Eight statistical storylines for 2009
Will Jay Cutler be the quarterback the Bears have never had?
New Saints safety Darren Sharper will be counted on to help improve defense
For the Lions to turn things around, it will start with the offensive line
The interminable NFL offseason -- 221 days long this year for those of you keeping score at home -- is about to end.
With its conclusion comes a long list of statistical and historical storylines that we'll be watching throughout the 2009 season -- from Jay Cutler's chances to rewrite Bears history, to the effort of underappreciated Darren Sharper to give the Saints a fighting chance at the playoffs, to unknown San Francisco quarterback Shaun Hill's opportunity to become the next Tom Brady.
Here are eight we eagerly anticipate.
The Cutler story will be the great drama of the 2009 season.
At one end of the spectrum is the big-armed passer's opportunity to rewrite the Chicago history books. He could change an incredible half century of frustration for an organization that's traditionally so inept offensively that they consider Jim McMahon the second best QB in team history.
How bad has it been for the Bears? Let's put it this way: Cutler passed for 4,526 yards last year in Denver. If he can keep up that pace in Chicago, he'll need just 52 games to become the franchise's all-time passing leader (Sid Luckman, who last played in 1950, holds the franchise record of 14,686 yards).
At the other end of the spectrum is his opportunity to spin out of control in a fist-fight with the media, Mike Ditka and Chicago's feisty fans. There have already been some rocky moments with the Chicago press. In fact, Cutler seems to operate with the same media relations attitude once employed by Ryan Leaf -- except he can actually play.
If Cutler produces early and the defense dominates and Devin Hester returns to game-breaking form, it could create a mountain of hype and excitement out of the Second City. If he fails to produce early, it could turn ugly fast. Pass the nachos, this will be fun!
We're going to watch Favre this year only because we have a television and we sit in front of it quite a bit.
By now, you know the Cold, Hard Football Facts' take on Favre of recent vintage, on the desperate decision by Minnesota in signing him, and onthe nauseating coverage he generates from a compliant sports media that bows down to him like thirsty frat boys at the feet of the keg-delivery man. The media's Old Yeller Fever will reach pandemic proportions Nov. 1, when the gunslinging all-time interception leader walks into Lambeau Field in another team's uniform with the NFC North lead on the line.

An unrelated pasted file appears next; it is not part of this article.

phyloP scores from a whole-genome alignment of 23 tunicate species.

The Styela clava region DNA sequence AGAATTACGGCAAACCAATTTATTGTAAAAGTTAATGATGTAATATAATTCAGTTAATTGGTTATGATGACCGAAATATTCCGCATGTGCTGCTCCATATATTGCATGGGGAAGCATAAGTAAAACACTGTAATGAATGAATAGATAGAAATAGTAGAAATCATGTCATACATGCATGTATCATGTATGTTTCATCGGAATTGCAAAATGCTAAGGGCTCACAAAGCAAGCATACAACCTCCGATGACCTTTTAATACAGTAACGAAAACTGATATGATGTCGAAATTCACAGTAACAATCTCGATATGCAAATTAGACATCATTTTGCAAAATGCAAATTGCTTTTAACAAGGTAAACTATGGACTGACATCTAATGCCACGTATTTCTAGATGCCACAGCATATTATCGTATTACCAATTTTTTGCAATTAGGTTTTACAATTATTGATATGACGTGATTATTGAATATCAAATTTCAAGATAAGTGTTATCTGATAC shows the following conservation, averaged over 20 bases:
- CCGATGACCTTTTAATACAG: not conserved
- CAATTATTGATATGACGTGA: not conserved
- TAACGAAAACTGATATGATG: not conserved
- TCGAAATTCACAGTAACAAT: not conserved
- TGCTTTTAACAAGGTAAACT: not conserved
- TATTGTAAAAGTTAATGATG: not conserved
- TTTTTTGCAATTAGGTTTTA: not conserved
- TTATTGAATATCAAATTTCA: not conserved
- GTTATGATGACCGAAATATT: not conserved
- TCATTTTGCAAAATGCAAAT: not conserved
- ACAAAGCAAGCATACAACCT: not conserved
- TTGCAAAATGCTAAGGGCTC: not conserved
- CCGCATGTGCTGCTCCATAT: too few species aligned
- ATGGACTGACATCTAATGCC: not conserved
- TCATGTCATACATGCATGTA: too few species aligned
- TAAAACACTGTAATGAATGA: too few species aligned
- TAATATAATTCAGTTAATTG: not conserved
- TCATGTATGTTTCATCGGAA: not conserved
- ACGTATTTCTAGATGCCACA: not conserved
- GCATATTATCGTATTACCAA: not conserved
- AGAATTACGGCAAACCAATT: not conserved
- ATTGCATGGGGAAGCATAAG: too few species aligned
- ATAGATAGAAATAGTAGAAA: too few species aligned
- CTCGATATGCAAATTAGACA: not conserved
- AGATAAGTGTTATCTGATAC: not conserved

Given no other option, we'll enjoy the drama, especially sometime late in the season, when the HMS Favre-tanic cracks up against an iceberg and another promising Minnesota season sinks into the deep.
The Chosen One steps onto the field for the first time in his prolific career with a rookie head coach (Jim Caldwell) and without his binky, the great Marvin Harrison. Granted, Harrison was something of a non-factor, by his standards, over the past two years (combined 80 catches, 883 yard, 6 TD), and Manning still managed to win MVP honors in 2008.
And, granted, as we noted earlier this offseason, Caldwell represents continuity more than an abrupt change: he's been a long-time fixture in the Tony Dungy camp. But these are big changes just the same. And the most interesting aspect of these changes will be how it impacts the sideline dynamics in Indianapolis.
The coach-QB dynamic there in Indy during the Manning-Dungy years was always a little bit different than it was on other teams. The quarterback seemed to carry an unusual amount of decisive weight, even when paired with a coach of the gravitas possessed by Dungy. Who could ever forget the image of Manning waving off the punt team on 4th and 11, during a December 2004 win over the Chargers?
We expect that Manning will come to dominate the always critical QB-coach relationship ... and what that means for the Colts will be fascinating to follow.
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